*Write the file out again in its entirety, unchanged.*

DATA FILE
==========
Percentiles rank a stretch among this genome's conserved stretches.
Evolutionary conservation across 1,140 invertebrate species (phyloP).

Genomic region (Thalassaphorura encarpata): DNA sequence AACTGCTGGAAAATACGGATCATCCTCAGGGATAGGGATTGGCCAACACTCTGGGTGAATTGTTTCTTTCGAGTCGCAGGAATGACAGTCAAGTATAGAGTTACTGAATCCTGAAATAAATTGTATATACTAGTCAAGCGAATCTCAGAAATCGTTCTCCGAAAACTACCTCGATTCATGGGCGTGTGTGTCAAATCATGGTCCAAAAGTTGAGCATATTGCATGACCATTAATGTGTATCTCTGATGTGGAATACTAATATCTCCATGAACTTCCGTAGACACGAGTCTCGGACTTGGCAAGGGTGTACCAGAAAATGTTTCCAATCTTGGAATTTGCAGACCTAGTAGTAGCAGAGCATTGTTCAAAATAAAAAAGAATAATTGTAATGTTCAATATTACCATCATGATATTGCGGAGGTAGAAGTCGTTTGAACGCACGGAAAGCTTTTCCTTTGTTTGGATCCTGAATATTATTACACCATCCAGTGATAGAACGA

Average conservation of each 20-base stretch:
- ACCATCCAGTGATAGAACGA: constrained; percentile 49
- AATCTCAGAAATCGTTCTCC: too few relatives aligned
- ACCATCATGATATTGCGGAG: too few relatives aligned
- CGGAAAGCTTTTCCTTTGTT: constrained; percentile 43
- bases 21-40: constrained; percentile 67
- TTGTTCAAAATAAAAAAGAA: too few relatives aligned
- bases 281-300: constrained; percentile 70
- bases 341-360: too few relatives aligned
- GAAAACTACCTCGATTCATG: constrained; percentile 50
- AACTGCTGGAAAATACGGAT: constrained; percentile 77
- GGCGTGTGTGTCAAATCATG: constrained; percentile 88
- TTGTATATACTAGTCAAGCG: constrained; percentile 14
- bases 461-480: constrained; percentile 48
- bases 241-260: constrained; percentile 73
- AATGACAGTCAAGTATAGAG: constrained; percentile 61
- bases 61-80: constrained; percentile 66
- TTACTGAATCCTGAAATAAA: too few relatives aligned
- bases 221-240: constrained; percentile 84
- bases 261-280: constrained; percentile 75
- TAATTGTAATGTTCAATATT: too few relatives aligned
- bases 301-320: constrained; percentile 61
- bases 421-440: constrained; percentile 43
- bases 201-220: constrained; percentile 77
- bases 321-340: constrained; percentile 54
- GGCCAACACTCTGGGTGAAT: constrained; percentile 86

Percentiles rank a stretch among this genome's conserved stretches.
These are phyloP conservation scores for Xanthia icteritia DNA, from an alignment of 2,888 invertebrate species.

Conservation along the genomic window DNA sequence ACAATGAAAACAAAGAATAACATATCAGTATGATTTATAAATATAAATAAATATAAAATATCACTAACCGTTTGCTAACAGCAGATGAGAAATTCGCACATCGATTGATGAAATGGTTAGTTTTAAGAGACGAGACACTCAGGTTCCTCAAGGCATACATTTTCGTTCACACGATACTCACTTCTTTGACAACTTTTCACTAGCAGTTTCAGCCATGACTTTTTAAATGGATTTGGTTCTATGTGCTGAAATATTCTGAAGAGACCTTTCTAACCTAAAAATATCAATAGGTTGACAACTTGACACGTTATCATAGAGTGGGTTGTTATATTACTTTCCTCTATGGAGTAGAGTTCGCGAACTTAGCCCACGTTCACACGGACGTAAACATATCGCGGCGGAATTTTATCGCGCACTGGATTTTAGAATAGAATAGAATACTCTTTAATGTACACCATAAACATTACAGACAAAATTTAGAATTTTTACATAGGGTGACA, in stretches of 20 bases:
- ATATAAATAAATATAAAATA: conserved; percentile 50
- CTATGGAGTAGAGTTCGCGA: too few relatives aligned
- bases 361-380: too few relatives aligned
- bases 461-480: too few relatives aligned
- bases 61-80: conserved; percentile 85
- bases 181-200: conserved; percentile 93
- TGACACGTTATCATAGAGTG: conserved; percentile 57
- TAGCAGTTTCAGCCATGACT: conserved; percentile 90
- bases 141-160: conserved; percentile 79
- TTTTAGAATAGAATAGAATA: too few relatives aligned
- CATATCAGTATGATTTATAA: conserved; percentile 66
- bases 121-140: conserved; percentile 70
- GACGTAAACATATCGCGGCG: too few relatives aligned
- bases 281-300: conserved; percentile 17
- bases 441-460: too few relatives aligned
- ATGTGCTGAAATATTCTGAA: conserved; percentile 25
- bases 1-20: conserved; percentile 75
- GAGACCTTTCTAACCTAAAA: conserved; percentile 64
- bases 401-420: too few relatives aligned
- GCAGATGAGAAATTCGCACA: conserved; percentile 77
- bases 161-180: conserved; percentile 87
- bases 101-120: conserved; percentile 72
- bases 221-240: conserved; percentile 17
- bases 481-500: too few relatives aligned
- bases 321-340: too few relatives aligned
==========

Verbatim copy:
Percentiles rank a stretch among this genome's conserved stretches.
Evolutionary conservation across 1,140 invertebrate species (phyloP).

Genomic region (Thalassaphorura encarpata): DNA sequence AACTGCTGGAAAATACGGATCATCCTCAGGGATAGGGATTGGCCAACACTCTGGGTGAATTGTTTCTTTCGAGTCGCAGGAATGACAGTCAAGTATAGAGTTACTGAATCCTGAAATAAATTGTATATACTAGTCAAGCGAATCTCAGAAATCGTTCTCCGAAAACTACCTCGATTCATGGGCGTGTGTGTCAAATCATGGTCCAAAAGTTGAGCATATTGCATGACCATTAATGTGTATCTCTGATGTGGAATACTAATATCTCCATGAACTTCCGTAGACACGAGTCTCGGACTTGGCAAGGGTGTACCAGAAAATGTTTCCAATCTTGGAATTTGCAGACCTAGTAGTAGCAGAGCATTGTTCAAAATAAAAAAGAATAATTGTAATGTTCAATATTACCATCATGATATTGCGGAGGTAGAAGTCGTTTGAACGCACGGAAAGCTTTTCCTTTGTTTGGATCCTGAATATTATTACACCATCCAGTGATAGAACGA

Average conservation of each 20-base stretch:
- ACCATCCAGTGATAGAACGA: constrained; percentile 49
- AATCTCAGAAATCGTTCTCC: too few relatives aligned
- ACCATCATGATATTGCGGAG: too few relatives aligned
- CGGAAAGCTTTTCCTTTGTT: constrained; percentile 43
- bases 21-40: constrained; percentile 67
- TTGTTCAAAATAAAAAAGAA: too few relatives aligned
- bases 281-300: constrained; percentile 70
- bases 341-360: too few relatives aligned
- GAAAACTACCTCGATTCATG: constrained; percentile 50
- AACTGCTGGAAAATACGGAT: constrained; percentile 77
- GGCGTGTGTGTCAAATCATG: constrained; percentile 88
- TTGTATATACTAGTCAAGCG: constrained; percentile 14
- bases 461-480: constrained; percentile 48
- bases 241-260: constrained; percentile 73
- AATGACAGTCAAGTATAGAG: constrained; percentile 61
- bases 61-80: constrained; percentile 66
- TTACTGAATCCTGAAATAAA: too few relatives aligned
- bases 221-240: constrained; percentile 84
- bases 261-280: constrained; percentile 75
- TAATTGTAATGTTCAATATT: too few relatives aligned
- bases 301-320: constrained; percentile 61
- bases 421-440: constrained; percentile 43
- bases 201-220: constrained; percentile 77
- bases 321-340: constrained; percentile 54
- GGCCAACACTCTGGGTGAAT: constrained; percentile 86

Percentiles rank a stretch among this genome's conserved stretches.
These are phyloP conservation scores for Xanthia icteritia DNA, from an alignment of 2,888 invertebrate species.

Conservation along the genomic window DNA sequence ACAATGAAAACAAAGAATAACATATCAGTATGATTTATAAATATAAATAAATATAAAATATCACTAACCGTTTGCTAACAGCAGATGAGAAATTCGCACATCGATTGATGAAATGGTTAGTTTTAAGAGACGAGACACTCAGGTTCCTCAAGGCATACATTTTCGTTCACACGATACTCACTTCTTTGACAACTTTTCACTAGCAGTTTCAGCCATGACTTTTTAAATGGATTTGGTTCTATGTGCTGAAATATTCTGAAGAGACCTTTCTAACCTAAAAATATCAATAGGTTGACAACTTGACACGTTATCATAGAGTGGGTTGTTATATTACTTTCCTCTATGGAGTAGAGTTCGCGAACTTAGCCCACGTTCACACGGACGTAAACATATCGCGGCGGAATTTTATCGCGCACTGGATTTTAGAATAGAATAGAATACTCTTTAATGTACACCATAAACATTACAGACAAAATTTAGAATTTTTACATAGGGTGACA, in stretches of 20 bases:
- ATATAAATAAATATAAAATA: conserved; percentile 50
- CTATGGAGTAGAGTTCGCGA: too few relatives aligned
- bases 361-380: too few relatives aligned
- bases 461-480: too few relatives aligned
- bases 61-80: conserved; percentile 85
- bases 181-200: conserved; percentile 93
- TGACACGTTATCATAGAGTG: conserved; percentile 57
- TAGCAGTTTCAGCCATGACT: conserved; percentile 90
- bases 141-160: conserved; percentile 79
- TTTTAGAATAGAATAGAATA: too few relatives aligned
- CATATCAGTATGATTTATAA: conserved; percentile 66
- bases 121-140: conserved; percentile 70
- GACGTAAACATATCGCGGCG: too few relatives aligned
- bases 281-300: conserved; percentile 17
- bases 441-460: too few relatives aligned
- ATGTGCTGAAATATTCTGAA: conserved; percentile 25
- bases 1-20: conserved; percentile 75
- GAGACCTTTCTAACCTAAAA: conserved; percentile 64
- bases 401-420: too few relatives aligned
- GCAGATGAGAAATTCGCACA: conserved; percentile 77
- bases 161-180: conserved; percentile 87
- bases 101-120: conserved; percentile 72
- bases 221-240: conserved; percentile 17
- bases 481-500: too few relatives aligned
- bases 321-340: too few relatives aligned